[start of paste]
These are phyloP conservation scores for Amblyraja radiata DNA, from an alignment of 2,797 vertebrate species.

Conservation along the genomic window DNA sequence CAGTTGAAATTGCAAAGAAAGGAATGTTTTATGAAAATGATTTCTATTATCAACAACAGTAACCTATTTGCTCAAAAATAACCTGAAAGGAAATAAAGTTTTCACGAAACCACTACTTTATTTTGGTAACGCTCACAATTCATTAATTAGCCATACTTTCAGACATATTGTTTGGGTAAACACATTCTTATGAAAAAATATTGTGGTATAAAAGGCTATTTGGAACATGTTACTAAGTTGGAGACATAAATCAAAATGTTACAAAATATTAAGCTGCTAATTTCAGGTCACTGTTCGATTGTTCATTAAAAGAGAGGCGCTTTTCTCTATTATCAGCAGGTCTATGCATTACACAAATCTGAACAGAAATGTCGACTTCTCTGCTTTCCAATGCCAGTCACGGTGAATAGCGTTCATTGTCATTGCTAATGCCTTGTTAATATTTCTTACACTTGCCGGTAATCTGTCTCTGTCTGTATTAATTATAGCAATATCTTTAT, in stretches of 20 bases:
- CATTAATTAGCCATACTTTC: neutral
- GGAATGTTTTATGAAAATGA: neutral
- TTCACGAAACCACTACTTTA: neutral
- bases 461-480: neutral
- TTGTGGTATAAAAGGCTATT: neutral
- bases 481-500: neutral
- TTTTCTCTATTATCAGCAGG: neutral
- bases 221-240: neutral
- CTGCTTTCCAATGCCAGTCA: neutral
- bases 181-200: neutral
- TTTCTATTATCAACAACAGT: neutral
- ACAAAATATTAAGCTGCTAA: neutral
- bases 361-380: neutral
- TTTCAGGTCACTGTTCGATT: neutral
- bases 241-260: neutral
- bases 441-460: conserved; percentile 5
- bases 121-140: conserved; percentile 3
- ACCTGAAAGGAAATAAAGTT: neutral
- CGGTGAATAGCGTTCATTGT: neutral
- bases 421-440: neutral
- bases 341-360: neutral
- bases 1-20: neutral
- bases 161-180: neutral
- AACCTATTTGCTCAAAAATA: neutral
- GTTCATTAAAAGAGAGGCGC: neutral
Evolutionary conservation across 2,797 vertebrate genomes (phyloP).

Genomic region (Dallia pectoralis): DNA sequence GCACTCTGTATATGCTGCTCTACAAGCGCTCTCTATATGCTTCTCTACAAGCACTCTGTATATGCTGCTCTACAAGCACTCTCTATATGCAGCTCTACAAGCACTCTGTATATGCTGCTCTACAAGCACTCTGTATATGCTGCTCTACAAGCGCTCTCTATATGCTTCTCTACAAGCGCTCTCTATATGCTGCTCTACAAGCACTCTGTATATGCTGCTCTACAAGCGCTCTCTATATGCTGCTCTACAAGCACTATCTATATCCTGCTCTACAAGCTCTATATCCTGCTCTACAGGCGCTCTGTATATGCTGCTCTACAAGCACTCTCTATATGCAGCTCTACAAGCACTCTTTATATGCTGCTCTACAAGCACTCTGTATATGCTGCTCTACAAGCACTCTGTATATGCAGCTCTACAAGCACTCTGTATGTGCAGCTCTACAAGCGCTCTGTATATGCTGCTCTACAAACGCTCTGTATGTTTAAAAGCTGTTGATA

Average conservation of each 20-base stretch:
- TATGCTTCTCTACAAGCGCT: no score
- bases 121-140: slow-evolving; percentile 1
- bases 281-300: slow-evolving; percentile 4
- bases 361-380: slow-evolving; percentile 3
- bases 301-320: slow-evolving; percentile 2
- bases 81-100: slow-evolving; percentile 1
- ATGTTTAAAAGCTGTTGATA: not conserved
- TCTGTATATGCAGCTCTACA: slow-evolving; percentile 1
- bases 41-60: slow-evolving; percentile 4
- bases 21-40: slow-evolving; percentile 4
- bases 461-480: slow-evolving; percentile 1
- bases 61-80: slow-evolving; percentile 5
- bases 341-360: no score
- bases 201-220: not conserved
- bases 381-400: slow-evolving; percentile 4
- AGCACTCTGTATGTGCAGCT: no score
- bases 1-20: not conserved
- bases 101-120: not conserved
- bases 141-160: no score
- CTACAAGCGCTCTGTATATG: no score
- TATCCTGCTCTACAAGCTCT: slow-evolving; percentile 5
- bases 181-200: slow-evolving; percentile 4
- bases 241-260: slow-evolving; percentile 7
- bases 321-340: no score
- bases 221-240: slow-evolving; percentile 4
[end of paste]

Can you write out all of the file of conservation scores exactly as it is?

These are phyloP conservation scores for Amblyraja radiata DNA, from an alignment of 2,797 vertebrate species.

Conservation along the genomic window DNA sequence CAGTTGAAATTGCAAAGAAAGGAATGTTTTATGAAAATGATTTCTATTATCAACAACAGTAACCTATTTGCTCAAAAATAACCTGAAAGGAAATAAAGTTTTCACGAAACCACTACTTTATTTTGGTAACGCTCACAATTCATTAATTAGCCATACTTTCAGACATATTGTTTGGGTAAACACATTCTTATGAAAAAATATTGTGGTATAAAAGGCTATTTGGAACATGTTACTAAGTTGGAGACATAAATCAAAATGTTACAAAATATTAAGCTGCTAATTTCAGGTCACTGTTCGATTGTTCATTAAAAGAGAGGCGCTTTTCTCTATTATCAGCAGGTCTATGCATTACACAAATCTGAACAGAAATGTCGACTTCTCTGCTTTCCAATGCCAGTCACGGTGAATAGCGTTCATTGTCATTGCTAATGCCTTGTTAATATTTCTTACACTTGCCGGTAATCTGTCTCTGTCTGTATTAATTATAGCAATATCTTTAT, in stretches of 20 bases:
- CATTAATTAGCCATACTTTC: neutral
- GGAATGTTTTATGAAAATGA: neutral
- TTCACGAAACCACTACTTTA: neutral
- bases 461-480: neutral
- TTGTGGTATAAAAGGCTATT: neutral
- bases 481-500: neutral
- TTTTCTCTATTATCAGCAGG: neutral
- bases 221-240: neutral
- CTGCTTTCCAATGCCAGTCA: neutral
- bases 181-200: neutral
- TTTCTATTATCAACAACAGT: neutral
- ACAAAATATTAAGCTGCTAA: neutral
- bases 361-380: neutral
- TTTCAGGTCACTGTTCGATT: neutral
- bases 241-260: neutral
- bases 441-460: conserved; percentile 5
- bases 121-140: conserved; percentile 3
- ACCTGAAAGGAAATAAAGTT: neutral
- CGGTGAATAGCGTTCATTGT: neutral
- bases 421-440: neutral
- bases 341-360: neutral
- bases 1-20: neutral
- bases 161-180: neutral
- AACCTATTTGCTCAAAAATA: neutral
- GTTCATTAAAAGAGAGGCGC: neutral
Evolutionary conservation across 2,797 vertebrate genomes (phyloP).

Genomic region (Dallia pectoralis): DNA sequence GCACTCTGTATATGCTGCTCTACAAGCGCTCTCTATATGCTTCTCTACAAGCACTCTGTATATGCTGCTCTACAAGCACTCTCTATATGCAGCTCTACAAGCACTCTGTATATGCTGCTCTACAAGCACTCTGTATATGCTGCTCTACAAGCGCTCTCTATATGCTTCTCTACAAGCGCTCTCTATATGCTGCTCTACAAGCACTCTGTATATGCTGCTCTACAAGCGCTCTCTATATGCTGCTCTACAAGCACTATCTATATCCTGCTCTACAAGCTCTATATCCTGCTCTACAGGCGCTCTGTATATGCTGCTCTACAAGCACTCTCTATATGCAGCTCTACAAGCACTCTTTATATGCTGCTCTACAAGCACTCTGTATATGCTGCTCTACAAGCACTCTGTATATGCAGCTCTACAAGCACTCTGTATGTGCAGCTCTACAAGCGCTCTGTATATGCTGCTCTACAAACGCTCTGTATGTTTAAAAGCTGTTGATA

Average conservation of each 20-base stretch:
- TATGCTTCTCTACAAGCGCT: no score
- bases 121-140: slow-evolving; percentile 1
- bases 281-300: slow-evolving; percentile 4
- bases 361-380: slow-evolving; percentile 3
- bases 301-320: slow-evolving; percentile 2
- bases 81-100: slow-evolving; percentile 1
- ATGTTTAAAAGCTGTTGATA: not conserved
- TCTGTATATGCAGCTCTACA: slow-evolving; percentile 1
- bases 41-60: slow-evolving; percentile 4
- bases 21-40: slow-evolving; percentile 4
- bases 461-480: slow-evolving; percentile 1
- bases 61-80: slow-evolving; percentile 5
- bases 341-360: no score
- bases 201-220: not conserved
- bases 381-400: slow-evolving; percentile 4
- AGCACTCTGTATGTGCAGCT: no score
- bases 1-20: not conserved
- bases 101-120: not conserved
- bases 141-160: no score
- CTACAAGCGCTCTGTATATG: no score
- TATCCTGCTCTACAAGCTCT: slow-evolving; percentile 5
- bases 181-200: slow-evolving; percentile 4
- bases 241-260: slow-evolving; percentile 7
- bases 321-340: no score
- bases 221-240: slow-evolving; percentile 4